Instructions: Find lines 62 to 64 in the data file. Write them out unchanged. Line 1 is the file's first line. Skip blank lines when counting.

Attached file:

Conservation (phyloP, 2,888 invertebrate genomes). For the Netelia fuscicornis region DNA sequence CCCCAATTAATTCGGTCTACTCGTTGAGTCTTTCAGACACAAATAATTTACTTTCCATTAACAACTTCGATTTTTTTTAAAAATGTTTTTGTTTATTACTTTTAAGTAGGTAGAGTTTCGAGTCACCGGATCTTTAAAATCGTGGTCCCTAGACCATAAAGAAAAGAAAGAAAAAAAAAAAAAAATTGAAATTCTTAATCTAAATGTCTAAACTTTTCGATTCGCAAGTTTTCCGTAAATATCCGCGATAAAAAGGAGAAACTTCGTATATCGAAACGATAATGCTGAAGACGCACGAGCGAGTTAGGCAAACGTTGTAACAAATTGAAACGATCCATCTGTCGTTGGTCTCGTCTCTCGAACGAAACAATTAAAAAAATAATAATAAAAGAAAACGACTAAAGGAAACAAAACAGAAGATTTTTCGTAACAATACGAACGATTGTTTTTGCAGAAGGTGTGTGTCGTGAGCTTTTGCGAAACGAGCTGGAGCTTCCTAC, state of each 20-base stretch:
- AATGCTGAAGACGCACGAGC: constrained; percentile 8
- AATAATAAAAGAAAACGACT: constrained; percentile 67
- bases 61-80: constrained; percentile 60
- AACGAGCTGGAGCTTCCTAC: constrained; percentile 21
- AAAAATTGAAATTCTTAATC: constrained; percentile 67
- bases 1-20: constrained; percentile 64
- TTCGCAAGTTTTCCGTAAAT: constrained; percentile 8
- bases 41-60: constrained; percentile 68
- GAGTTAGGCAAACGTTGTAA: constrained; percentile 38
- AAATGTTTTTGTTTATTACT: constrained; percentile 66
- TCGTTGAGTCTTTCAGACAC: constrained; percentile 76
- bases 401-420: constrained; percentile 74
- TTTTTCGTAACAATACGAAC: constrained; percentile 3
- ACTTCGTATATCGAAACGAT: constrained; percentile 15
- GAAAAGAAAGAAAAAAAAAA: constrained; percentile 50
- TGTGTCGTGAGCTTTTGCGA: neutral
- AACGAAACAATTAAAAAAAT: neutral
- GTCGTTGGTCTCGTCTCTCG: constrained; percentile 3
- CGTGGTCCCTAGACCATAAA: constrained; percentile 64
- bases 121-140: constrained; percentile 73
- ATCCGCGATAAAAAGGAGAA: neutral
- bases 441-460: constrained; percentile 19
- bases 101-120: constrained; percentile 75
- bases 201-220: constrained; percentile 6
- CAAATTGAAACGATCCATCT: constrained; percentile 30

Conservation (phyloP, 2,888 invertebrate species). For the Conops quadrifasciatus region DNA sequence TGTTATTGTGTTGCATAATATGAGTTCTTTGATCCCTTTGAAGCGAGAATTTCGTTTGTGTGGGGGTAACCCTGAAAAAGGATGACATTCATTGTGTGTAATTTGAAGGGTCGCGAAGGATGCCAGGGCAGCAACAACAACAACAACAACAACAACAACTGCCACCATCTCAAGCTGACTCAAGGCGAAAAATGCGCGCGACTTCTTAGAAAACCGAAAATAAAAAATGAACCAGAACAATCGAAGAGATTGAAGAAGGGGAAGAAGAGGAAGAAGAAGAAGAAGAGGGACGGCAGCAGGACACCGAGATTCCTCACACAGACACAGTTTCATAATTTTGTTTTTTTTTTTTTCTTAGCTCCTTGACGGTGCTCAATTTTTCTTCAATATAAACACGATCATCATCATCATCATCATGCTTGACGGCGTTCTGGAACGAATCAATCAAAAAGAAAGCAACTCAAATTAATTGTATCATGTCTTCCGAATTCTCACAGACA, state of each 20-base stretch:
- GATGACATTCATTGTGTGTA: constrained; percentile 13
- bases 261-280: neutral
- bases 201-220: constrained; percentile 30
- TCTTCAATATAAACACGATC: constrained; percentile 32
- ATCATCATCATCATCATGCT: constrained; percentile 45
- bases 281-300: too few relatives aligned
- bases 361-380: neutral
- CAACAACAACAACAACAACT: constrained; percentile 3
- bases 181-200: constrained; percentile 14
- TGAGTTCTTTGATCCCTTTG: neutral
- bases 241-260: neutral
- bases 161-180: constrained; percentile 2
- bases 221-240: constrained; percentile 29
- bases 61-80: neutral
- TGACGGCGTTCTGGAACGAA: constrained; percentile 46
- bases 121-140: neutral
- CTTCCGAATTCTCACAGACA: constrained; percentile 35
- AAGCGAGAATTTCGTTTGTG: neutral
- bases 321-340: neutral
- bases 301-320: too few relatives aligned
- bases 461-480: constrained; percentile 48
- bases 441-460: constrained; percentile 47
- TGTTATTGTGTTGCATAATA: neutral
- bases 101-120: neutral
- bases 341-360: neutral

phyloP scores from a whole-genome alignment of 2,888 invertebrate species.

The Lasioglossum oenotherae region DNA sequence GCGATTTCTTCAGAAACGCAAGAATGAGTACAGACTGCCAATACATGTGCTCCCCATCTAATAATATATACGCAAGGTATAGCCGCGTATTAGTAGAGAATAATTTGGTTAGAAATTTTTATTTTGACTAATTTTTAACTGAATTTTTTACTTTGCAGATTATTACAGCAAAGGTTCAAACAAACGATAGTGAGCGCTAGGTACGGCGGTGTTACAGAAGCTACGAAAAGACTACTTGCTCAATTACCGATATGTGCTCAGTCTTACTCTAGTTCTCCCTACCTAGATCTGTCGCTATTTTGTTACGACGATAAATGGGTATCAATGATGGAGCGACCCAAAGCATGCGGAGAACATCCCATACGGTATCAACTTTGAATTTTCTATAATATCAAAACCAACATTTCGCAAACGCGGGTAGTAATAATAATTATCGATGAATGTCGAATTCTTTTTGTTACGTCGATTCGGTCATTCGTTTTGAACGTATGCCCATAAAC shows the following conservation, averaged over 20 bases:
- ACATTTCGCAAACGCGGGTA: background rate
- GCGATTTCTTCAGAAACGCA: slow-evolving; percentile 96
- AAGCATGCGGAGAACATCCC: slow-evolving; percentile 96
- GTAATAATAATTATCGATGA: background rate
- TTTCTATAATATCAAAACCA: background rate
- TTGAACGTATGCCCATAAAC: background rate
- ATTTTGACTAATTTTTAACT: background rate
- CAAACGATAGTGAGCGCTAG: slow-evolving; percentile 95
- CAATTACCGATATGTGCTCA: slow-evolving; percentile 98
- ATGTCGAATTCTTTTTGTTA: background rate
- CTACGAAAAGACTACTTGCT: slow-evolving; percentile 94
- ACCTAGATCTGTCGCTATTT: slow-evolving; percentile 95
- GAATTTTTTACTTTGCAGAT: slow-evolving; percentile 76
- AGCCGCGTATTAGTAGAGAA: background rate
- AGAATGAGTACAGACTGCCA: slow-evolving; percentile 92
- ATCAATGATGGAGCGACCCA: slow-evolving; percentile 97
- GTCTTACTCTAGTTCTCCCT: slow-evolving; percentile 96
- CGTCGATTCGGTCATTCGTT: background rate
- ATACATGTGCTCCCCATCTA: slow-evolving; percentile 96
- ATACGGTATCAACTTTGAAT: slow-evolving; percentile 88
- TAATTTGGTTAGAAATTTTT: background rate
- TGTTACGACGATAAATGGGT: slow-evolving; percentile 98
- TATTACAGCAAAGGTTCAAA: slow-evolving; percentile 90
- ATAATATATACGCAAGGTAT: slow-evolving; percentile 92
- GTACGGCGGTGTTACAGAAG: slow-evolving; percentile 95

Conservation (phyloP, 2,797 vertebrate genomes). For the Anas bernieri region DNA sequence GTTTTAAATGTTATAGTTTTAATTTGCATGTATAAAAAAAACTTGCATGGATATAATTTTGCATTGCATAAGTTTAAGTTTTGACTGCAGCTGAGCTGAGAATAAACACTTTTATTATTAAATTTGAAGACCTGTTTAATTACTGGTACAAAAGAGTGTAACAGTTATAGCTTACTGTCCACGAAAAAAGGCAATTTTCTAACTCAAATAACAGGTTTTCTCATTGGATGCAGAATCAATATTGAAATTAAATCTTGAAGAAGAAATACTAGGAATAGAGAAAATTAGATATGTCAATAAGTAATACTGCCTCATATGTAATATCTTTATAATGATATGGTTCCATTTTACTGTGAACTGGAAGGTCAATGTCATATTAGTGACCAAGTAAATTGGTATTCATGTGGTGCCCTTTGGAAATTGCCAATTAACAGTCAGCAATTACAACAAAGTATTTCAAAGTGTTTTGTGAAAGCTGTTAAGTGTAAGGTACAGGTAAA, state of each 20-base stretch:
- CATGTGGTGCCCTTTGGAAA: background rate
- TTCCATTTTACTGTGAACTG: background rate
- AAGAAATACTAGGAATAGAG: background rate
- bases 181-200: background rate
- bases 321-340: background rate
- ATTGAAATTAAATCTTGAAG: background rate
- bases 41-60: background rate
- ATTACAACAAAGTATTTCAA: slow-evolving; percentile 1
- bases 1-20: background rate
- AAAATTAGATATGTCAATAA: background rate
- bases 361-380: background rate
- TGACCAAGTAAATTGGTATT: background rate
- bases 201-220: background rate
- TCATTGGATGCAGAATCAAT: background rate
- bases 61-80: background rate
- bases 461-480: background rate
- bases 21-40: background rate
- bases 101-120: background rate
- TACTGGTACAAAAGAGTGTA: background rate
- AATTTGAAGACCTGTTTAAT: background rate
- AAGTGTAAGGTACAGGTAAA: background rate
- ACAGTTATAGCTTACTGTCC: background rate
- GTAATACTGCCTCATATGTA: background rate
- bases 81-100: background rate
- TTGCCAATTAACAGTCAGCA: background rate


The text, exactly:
- CAAACGATAGTGAGCGCTAG: slow-evolving; percentile 95
- CAATTACCGATATGTGCTCA: slow-evolving; percentile 98
- ATGTCGAATTCTTTTTGTTA: background rate